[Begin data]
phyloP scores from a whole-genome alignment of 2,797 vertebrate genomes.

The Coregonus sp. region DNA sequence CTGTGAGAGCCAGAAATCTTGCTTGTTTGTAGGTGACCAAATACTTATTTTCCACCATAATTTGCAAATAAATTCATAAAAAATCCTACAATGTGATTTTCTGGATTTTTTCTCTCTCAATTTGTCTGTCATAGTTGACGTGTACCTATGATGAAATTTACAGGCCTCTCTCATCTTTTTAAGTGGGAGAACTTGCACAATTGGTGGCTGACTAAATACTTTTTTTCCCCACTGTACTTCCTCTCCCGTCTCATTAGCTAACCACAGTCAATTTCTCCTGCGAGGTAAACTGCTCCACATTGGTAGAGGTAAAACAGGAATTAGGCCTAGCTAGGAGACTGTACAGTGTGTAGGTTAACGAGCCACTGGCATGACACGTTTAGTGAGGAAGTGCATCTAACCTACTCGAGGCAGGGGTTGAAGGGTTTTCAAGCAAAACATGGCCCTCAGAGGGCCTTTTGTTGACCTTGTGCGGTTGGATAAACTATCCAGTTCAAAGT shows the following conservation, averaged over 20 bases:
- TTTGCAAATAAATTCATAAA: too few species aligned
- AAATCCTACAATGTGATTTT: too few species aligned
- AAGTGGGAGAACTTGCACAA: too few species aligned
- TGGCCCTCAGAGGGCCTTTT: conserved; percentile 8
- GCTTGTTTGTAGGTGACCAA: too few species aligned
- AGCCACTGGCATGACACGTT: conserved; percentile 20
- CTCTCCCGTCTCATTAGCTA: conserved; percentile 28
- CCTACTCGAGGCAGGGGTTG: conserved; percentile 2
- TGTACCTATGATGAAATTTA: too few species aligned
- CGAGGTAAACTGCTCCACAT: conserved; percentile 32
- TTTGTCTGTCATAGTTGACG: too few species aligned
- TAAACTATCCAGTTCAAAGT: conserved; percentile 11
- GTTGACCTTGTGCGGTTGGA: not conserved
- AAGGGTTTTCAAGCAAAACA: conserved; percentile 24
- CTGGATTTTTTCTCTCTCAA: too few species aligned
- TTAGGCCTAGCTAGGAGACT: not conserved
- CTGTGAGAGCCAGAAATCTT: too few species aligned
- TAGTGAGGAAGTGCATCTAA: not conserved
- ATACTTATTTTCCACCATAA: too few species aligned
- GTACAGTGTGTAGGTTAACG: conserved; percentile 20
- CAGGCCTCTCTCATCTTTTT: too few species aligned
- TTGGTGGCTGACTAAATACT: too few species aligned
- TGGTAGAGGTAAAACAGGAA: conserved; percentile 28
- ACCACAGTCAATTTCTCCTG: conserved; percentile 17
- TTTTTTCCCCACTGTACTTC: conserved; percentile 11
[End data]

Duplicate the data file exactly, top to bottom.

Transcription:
phyloP scores from a whole-genome alignment of 2,797 vertebrate genomes.

The Coregonus sp. region DNA sequence CTGTGAGAGCCAGAAATCTTGCTTGTTTGTAGGTGACCAAATACTTATTTTCCACCATAATTTGCAAATAAATTCATAAAAAATCCTACAATGTGATTTTCTGGATTTTTTCTCTCTCAATTTGTCTGTCATAGTTGACGTGTACCTATGATGAAATTTACAGGCCTCTCTCATCTTTTTAAGTGGGAGAACTTGCACAATTGGTGGCTGACTAAATACTTTTTTTCCCCACTGTACTTCCTCTCCCGTCTCATTAGCTAACCACAGTCAATTTCTCCTGCGAGGTAAACTGCTCCACATTGGTAGAGGTAAAACAGGAATTAGGCCTAGCTAGGAGACTGTACAGTGTGTAGGTTAACGAGCCACTGGCATGACACGTTTAGTGAGGAAGTGCATCTAACCTACTCGAGGCAGGGGTTGAAGGGTTTTCAAGCAAAACATGGCCCTCAGAGGGCCTTTTGTTGACCTTGTGCGGTTGGATAAACTATCCAGTTCAAAGT shows the following conservation, averaged over 20 bases:
- TTTGCAAATAAATTCATAAA: too few species aligned
- AAATCCTACAATGTGATTTT: too few species aligned
- AAGTGGGAGAACTTGCACAA: too few species aligned
- TGGCCCTCAGAGGGCCTTTT: conserved; percentile 8
- GCTTGTTTGTAGGTGACCAA: too few species aligned
- AGCCACTGGCATGACACGTT: conserved; percentile 20
- CTCTCCCGTCTCATTAGCTA: conserved; percentile 28
- CCTACTCGAGGCAGGGGTTG: conserved; percentile 2
- TGTACCTATGATGAAATTTA: too few species aligned
- CGAGGTAAACTGCTCCACAT: conserved; percentile 32
- TTTGTCTGTCATAGTTGACG: too few species aligned
- TAAACTATCCAGTTCAAAGT: conserved; percentile 11
- GTTGACCTTGTGCGGTTGGA: not conserved
- AAGGGTTTTCAAGCAAAACA: conserved; percentile 24
- CTGGATTTTTTCTCTCTCAA: too few species aligned
- TTAGGCCTAGCTAGGAGACT: not conserved
- CTGTGAGAGCCAGAAATCTT: too few species aligned
- TAGTGAGGAAGTGCATCTAA: not conserved
- ATACTTATTTTCCACCATAA: too few species aligned
- GTACAGTGTGTAGGTTAACG: conserved; percentile 20
- CAGGCCTCTCTCATCTTTTT: too few species aligned
- TTGGTGGCTGACTAAATACT: too few species aligned
- TGGTAGAGGTAAAACAGGAA: conserved; percentile 28
- ACCACAGTCAATTTCTCCTG: conserved; percentile 17
- TTTTTTCCCCACTGTACTTC: conserved; percentile 11